In Time (12A)

The ViewBristol Review

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Review byMatthew Turner02/11/2011

Two out of Five stars
Running time: 109 mins

Despite strong performances from a likeable cast, this squanders its potentially interesting premise and is ultimately something of a disappointment thanks to a dumbed-down script, a lack of imagination and a tendency towards heavy-handed symbolism.

What's it all about?
Written and directed by Andrew Niccol (Gattaca), In Time (which, given its star, really ought to have been called Just In Time) is set in an alternative reality where everyone stops aging at 25, at which point the poor have to earn the minutes they need to stay alive (everyone has a clock embedded in their arm, ticking down their remaining minutes), while the rich get to live forever. Justin Timberlake stars as 28 year old Will, a factory worker who suddenly finds himself with time on his hands (literally) when a depressed rich stranger (Matt Bomer) gives him 100 years before committing suicide.

With suspicious Timekeeper Raymond (Cillian Murphy) hot on his trail, Will heads for the wealthy New Greenwich time zone where he falls for the beautiful Sylvia (Amanda Seyfried), daughter of ancient billionaire Philippe (Vincent Kartheiser). And when Sylvia glimpses the reality of life outside her sheltered existence, she decides to help Will smash the system by stealing time (conveniently stored in time banks) and giving it away to the poor.

The Good
Timberlake makes a solid, likeable lead as Will and he has strong chemistry with Seyfried (looking fabulous in a red bob wig), while there's great support from Kartheiser and Murphy, both of whom do a good job of suggesting old men in young bodies. On top of that, the film has an interesting central idea and there are a couple of enjoyably playful moments (casting Olivia Wilde as Timberlake's mother; a scene where Kartheiser introduces his wife, mother and daughter and they all look the same age), but the plot completely fails to capitalise on its intriguing premise.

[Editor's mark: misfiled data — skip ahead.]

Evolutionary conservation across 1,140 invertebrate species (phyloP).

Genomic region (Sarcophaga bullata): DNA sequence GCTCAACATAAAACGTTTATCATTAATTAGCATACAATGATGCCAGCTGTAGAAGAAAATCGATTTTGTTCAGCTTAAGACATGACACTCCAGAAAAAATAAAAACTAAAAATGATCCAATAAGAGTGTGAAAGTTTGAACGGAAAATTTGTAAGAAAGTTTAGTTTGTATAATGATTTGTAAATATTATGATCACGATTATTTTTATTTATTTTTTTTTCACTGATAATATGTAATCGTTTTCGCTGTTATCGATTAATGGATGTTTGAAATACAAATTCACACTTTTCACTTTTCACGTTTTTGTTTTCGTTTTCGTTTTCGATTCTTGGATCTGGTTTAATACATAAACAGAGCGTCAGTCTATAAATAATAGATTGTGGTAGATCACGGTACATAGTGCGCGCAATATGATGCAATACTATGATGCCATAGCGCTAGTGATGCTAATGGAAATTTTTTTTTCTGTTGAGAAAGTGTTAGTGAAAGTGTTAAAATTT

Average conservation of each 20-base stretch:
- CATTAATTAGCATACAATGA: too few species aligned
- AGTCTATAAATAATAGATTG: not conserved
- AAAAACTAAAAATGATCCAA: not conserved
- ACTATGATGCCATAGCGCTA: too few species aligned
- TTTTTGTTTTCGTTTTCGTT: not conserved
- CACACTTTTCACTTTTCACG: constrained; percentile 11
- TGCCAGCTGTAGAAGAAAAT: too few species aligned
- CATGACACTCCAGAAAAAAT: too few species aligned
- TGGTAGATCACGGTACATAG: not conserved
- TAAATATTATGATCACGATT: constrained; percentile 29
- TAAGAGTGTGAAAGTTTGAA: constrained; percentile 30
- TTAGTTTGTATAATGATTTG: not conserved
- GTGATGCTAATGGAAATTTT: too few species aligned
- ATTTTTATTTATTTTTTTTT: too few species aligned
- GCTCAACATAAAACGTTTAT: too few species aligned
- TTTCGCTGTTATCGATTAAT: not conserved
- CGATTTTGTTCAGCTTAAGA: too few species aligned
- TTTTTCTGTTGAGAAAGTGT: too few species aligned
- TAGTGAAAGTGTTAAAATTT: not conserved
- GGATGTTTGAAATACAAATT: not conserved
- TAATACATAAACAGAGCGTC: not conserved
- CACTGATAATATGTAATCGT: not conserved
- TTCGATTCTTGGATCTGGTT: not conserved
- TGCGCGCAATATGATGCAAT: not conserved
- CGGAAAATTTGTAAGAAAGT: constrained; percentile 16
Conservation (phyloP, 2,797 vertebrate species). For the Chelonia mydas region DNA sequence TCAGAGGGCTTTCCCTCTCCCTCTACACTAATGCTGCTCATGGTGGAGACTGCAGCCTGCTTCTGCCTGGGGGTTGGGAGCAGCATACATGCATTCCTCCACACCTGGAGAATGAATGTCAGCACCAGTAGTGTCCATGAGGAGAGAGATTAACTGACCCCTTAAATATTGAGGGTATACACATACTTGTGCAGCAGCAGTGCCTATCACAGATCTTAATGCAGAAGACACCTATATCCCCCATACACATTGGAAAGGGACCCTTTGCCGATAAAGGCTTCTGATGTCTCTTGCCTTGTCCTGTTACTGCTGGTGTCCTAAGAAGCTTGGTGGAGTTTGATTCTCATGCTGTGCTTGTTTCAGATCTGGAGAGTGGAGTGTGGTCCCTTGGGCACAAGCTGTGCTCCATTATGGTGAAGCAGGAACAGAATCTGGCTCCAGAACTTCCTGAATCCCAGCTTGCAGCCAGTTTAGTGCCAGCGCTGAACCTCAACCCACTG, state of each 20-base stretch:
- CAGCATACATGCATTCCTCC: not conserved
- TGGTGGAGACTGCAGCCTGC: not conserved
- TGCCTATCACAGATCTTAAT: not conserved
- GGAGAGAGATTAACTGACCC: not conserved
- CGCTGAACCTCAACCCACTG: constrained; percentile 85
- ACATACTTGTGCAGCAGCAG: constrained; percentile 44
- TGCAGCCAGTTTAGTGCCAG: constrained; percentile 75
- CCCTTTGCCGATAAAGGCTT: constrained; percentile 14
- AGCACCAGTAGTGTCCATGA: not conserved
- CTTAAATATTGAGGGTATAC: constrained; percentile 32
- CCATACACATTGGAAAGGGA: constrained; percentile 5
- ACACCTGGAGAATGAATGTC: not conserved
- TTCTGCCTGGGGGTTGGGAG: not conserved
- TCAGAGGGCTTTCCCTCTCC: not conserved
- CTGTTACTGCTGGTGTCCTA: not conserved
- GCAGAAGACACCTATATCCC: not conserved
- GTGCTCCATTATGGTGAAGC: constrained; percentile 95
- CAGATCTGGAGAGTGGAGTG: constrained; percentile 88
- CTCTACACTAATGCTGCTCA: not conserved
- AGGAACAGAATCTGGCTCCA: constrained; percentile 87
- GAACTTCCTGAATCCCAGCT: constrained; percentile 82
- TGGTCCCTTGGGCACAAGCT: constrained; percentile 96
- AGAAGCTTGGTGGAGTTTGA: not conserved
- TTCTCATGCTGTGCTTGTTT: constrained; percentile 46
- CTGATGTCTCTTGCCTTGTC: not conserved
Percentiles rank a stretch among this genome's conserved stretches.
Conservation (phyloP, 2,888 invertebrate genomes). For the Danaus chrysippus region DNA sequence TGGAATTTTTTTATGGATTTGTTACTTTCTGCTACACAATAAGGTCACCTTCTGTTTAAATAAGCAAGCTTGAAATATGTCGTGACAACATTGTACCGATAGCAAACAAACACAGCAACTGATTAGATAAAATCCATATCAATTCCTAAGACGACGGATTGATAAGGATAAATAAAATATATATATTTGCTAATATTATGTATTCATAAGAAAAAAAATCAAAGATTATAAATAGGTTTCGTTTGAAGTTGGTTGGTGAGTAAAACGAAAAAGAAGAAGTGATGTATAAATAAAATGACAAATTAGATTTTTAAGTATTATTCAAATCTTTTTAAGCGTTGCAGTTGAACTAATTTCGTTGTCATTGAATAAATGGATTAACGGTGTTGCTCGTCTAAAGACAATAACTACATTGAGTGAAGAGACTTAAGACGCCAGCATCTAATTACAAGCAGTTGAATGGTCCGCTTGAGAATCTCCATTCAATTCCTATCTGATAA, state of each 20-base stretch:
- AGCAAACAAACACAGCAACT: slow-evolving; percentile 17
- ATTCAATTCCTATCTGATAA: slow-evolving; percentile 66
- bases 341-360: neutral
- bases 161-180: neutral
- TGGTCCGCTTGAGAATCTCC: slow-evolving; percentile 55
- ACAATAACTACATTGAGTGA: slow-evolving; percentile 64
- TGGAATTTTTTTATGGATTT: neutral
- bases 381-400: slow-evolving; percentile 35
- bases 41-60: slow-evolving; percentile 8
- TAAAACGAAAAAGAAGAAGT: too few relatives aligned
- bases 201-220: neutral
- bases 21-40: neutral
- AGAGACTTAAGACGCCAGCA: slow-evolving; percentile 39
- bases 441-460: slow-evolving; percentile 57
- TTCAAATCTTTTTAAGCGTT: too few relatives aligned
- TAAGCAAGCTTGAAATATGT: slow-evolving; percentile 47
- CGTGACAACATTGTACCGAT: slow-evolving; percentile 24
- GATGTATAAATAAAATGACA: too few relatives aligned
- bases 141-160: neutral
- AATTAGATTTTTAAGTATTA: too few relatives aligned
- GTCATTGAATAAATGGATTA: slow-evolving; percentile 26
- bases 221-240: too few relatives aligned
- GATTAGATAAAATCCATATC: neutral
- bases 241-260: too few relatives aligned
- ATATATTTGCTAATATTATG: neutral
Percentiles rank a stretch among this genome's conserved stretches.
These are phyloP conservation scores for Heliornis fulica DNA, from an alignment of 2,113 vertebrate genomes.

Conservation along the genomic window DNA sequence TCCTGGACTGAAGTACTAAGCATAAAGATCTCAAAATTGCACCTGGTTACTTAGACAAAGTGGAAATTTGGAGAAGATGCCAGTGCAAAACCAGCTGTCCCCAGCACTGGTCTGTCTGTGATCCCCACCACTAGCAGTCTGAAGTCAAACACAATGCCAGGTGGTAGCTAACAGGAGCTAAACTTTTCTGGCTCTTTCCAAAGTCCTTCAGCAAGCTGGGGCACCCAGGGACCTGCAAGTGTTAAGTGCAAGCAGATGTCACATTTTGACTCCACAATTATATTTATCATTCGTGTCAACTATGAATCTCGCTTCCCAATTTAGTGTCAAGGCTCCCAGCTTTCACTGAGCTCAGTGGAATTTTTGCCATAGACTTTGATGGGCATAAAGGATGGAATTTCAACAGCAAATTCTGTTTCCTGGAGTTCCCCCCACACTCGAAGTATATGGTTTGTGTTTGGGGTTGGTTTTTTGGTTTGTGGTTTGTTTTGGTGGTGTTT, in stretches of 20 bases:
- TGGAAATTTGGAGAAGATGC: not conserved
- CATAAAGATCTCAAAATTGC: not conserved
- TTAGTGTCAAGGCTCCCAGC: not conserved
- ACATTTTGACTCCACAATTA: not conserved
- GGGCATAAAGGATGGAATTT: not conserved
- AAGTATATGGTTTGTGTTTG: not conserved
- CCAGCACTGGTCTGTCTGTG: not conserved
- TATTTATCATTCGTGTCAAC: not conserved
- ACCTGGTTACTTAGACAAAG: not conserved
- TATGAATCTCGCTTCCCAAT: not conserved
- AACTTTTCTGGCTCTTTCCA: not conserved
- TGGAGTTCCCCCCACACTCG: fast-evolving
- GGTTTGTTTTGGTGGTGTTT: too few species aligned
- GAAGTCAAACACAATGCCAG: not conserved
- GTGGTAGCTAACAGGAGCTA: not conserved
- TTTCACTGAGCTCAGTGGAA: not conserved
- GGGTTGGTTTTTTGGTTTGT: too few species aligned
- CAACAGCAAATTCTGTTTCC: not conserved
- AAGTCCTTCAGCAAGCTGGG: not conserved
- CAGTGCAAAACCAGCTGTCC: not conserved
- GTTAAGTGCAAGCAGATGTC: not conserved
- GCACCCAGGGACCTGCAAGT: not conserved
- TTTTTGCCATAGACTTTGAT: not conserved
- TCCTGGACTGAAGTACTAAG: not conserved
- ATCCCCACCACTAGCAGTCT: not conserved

The Bad
There are two main problems with the under-developed script: the first is that the rules of the alternative universe haven't been properly thought through – for example, if stealing time is so easy, why isn't everyone doing it and what's stopping the poor from rising up against the rich? The second problem is that the film opts for a not very interesting Bonnie & Clyde-slash-Robin Hood style plot instead of exploring the central idea – as a result, it has nothing interesting to say.

On top of that, the script is rather too in love with its own Capitalism is EVIL metaphor and clumsily hammers home the symbolism at every opportunity, along with every groan-worthy time-related pun it can think of, which quickly gets tiresome.

Worth seeing?
The performances ensure that In Time is never less than watchable but it's ultimately something of a missed opportunity. Disappointing.

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In Time (12A)
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Content updated: 04/11/2011 05:49

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